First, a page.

We're Not Heroes, We're Just Kids
“Oh. You’ve got to be kidding me,” I grumble, slinking low into my seat. The world spins. Who else was this happening to? Should I tell him? Or leave the bus and never look back?
But he trusted you, a tiny obnoxious voice tells me. No way around it, I care about people even though I’ve been hurt.
“I can’t believe my luck,” I grumble as I pull back the sleeve of my sweatshirt. The tattoo stares back at me.
Chase looks between the tattoo and me, then back to the tattoo. “Wait.” He pulls back his sweatshirt and holds his wrist next to mine. It has the same circle, but inside of his, there’s a brain.
“Woah,” he says, glancing at me. Our eyes meet and we must be having the same thought. We both have this strange thing happening to us.
Dropping our wrists back into our laps, we sit in shocked silence for a moment.
“When… how did you get this?” My words spill out, awkward and scattered. Putting my fingers to my head, I try to fight back the oncoming headache.
“Ye-yesterday afternoon. This needle thing attacked me while I was getting boxes from my yard. Then suddenly a killer headache. It gets worse when I touch people though. I can’t stop the thoughts from coming.” I glance at him. That’s why he flinched at me when I touched him. I wonder if some of his pain transferred to me. If what I’m feeling is an ounce of what he’s feeling. I can’t imagine his pain.
He blurts out, like he has to get it off his chest, “I’m a telepath.”
“Obviously,” I snap, a little too loudly. A couple eyes turn our way. I duck. “So it happened to both of us. Around the same time… and there could be more of us.” I glance around at the other people on the transport. It could have happened to any of them.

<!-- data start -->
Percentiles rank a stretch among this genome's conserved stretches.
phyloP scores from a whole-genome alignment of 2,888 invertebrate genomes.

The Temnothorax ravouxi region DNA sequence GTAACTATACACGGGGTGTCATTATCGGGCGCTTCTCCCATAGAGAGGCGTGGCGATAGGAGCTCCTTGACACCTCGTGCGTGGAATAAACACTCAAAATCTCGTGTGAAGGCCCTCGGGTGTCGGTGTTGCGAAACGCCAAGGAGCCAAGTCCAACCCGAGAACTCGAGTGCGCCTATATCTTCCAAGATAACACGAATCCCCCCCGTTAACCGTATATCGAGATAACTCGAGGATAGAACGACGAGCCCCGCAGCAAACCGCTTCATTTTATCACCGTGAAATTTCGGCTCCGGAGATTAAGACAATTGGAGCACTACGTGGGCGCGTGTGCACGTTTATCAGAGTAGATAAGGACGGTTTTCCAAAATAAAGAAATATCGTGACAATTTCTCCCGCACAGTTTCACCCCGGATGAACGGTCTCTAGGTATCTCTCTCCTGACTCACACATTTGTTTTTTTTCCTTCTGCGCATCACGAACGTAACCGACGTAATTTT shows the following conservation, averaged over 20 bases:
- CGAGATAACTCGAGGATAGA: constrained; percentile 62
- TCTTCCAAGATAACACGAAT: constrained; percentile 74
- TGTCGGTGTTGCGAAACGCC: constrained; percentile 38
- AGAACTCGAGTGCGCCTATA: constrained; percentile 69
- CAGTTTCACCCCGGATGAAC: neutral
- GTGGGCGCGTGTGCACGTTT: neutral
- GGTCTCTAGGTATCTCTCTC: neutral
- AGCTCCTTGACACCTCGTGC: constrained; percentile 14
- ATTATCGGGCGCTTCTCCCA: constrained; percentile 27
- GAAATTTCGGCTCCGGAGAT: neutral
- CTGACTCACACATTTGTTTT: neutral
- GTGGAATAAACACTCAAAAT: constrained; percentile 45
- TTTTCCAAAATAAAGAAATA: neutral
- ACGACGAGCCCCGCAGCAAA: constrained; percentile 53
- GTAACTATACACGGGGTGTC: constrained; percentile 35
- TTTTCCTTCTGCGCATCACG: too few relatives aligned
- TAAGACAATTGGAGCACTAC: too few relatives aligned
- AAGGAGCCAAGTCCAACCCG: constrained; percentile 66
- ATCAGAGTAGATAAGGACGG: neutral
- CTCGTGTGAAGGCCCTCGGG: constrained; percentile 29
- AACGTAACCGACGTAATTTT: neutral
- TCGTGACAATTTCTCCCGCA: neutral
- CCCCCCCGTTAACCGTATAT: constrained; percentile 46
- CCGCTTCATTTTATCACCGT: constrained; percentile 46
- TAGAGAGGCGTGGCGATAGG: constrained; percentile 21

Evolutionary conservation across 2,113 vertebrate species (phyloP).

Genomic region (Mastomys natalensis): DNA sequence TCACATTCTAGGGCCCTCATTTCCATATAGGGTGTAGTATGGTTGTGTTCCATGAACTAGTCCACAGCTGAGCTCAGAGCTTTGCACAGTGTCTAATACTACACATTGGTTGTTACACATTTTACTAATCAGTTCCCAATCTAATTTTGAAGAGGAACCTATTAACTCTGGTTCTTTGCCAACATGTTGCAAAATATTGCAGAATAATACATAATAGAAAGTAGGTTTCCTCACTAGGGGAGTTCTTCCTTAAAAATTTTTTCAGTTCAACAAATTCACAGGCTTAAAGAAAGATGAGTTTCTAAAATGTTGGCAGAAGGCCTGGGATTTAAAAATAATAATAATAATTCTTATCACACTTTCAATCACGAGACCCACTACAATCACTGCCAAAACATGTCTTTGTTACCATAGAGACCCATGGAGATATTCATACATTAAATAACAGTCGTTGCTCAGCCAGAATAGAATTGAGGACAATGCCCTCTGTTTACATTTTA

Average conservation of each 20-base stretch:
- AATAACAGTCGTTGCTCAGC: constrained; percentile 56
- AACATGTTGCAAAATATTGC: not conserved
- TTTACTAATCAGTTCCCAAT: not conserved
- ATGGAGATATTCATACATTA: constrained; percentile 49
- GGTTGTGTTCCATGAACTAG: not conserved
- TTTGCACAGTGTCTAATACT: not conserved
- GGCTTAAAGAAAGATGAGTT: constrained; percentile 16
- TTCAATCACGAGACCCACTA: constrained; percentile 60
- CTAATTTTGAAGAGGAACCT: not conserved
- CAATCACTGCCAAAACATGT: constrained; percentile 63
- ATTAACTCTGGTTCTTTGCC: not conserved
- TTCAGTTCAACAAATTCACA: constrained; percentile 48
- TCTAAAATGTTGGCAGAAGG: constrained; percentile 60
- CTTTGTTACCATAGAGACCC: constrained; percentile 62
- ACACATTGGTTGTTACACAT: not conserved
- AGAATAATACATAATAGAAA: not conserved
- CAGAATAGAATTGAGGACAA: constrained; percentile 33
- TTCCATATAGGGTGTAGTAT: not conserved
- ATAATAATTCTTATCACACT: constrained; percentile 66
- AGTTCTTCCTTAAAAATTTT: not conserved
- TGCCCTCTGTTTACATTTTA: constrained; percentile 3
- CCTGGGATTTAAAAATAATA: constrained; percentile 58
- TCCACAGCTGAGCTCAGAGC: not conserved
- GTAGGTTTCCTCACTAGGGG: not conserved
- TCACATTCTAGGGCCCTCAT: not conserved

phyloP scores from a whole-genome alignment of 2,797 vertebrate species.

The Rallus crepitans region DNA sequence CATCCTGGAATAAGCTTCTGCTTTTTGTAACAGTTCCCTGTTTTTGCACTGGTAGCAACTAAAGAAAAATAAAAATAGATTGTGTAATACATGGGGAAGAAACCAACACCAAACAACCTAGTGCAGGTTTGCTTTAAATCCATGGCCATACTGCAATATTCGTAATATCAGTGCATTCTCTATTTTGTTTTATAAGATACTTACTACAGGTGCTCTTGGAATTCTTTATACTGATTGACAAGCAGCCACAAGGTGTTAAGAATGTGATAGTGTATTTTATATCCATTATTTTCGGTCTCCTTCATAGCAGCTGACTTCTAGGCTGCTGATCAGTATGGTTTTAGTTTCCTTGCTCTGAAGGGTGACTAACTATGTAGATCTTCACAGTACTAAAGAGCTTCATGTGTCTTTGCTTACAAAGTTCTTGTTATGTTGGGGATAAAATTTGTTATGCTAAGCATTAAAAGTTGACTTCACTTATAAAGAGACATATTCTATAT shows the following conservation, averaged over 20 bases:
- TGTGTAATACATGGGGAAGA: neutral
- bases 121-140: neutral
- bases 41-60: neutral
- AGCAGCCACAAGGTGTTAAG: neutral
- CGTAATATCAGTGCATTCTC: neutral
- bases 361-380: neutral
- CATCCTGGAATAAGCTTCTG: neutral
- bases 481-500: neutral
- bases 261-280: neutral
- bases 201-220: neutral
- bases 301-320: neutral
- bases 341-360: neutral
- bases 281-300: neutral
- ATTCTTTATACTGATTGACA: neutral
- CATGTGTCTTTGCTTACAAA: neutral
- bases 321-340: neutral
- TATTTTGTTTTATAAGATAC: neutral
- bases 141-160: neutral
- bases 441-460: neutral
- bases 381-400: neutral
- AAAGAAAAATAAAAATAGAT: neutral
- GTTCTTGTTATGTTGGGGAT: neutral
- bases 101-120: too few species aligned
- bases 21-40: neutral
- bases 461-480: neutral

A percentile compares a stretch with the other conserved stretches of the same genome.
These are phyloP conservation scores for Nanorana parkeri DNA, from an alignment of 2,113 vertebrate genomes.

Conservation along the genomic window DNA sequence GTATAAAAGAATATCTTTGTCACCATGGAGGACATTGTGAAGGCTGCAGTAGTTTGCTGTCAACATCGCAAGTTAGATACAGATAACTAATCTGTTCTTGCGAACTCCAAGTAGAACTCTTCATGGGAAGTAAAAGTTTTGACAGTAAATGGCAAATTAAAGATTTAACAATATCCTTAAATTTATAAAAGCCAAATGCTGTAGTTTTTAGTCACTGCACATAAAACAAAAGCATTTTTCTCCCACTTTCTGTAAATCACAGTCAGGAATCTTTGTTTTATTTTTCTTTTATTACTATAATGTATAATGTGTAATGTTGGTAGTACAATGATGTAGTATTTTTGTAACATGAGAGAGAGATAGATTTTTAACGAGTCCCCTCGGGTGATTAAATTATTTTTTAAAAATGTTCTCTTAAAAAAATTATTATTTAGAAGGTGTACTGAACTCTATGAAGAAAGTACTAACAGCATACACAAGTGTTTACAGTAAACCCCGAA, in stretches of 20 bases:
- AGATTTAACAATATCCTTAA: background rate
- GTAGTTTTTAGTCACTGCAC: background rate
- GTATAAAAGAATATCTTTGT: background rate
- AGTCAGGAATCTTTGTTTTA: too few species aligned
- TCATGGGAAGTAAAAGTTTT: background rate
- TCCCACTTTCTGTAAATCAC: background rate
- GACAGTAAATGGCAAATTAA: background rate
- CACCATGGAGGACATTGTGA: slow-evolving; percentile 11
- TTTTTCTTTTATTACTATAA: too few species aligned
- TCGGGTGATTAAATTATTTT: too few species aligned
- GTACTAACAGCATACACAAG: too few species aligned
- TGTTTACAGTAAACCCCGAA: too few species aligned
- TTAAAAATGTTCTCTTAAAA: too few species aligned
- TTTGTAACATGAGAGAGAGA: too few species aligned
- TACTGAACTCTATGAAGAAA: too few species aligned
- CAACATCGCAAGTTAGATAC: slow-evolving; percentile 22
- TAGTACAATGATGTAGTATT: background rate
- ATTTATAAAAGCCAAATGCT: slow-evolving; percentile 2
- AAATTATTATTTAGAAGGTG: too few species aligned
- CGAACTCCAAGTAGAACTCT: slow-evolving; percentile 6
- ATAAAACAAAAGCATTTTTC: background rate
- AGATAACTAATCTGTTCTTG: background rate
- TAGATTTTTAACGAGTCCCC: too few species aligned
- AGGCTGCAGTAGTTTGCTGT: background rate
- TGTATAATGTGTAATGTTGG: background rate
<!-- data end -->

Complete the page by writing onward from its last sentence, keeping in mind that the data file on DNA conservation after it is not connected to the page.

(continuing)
“This is so strange,” he whispers, stuffing his hands into his pockets. “We’re just normal people. I have only seen movies about this kind of thing.”
“We’re not heroes, we’re just kids,” I whisper then add, “Why would this happen to us?”
“Who knows, we’re totally normal,” he whispers again and crinkles his brow, like he is thinking very hard about something. “What if my dad getting a job here was supposed to happen? What if I was mind controlled to sit here, so that we’d meet.” I twist my fingers, trying to make sense of all of this.
“No one could do that,” I say, trying to convince myself as well as him. “It’s not possible.” He nods reluctantly, like he doesn’t believe me. I glance at the tattoo that was changing my life in drastic ways. It shouldn’t be possible. I have the urge to scratch at the skin till this mark rubs away. Yet that would probably only draw attention to it. And scratching away a tattoo would hurt terribly.
“What can you do?” he pushes, obviously trying to put the fact that he might have been mind controlled behind him. Except, I understand his curiosity. I have the same problem. Still there is a lump in my throat that makes me not want to speak to Chase ever again. About any of this creepy, freak thing that is happening.
“Manipulate water,” I mumble and glance around making sure no one is listening on the smooth floating transport bus.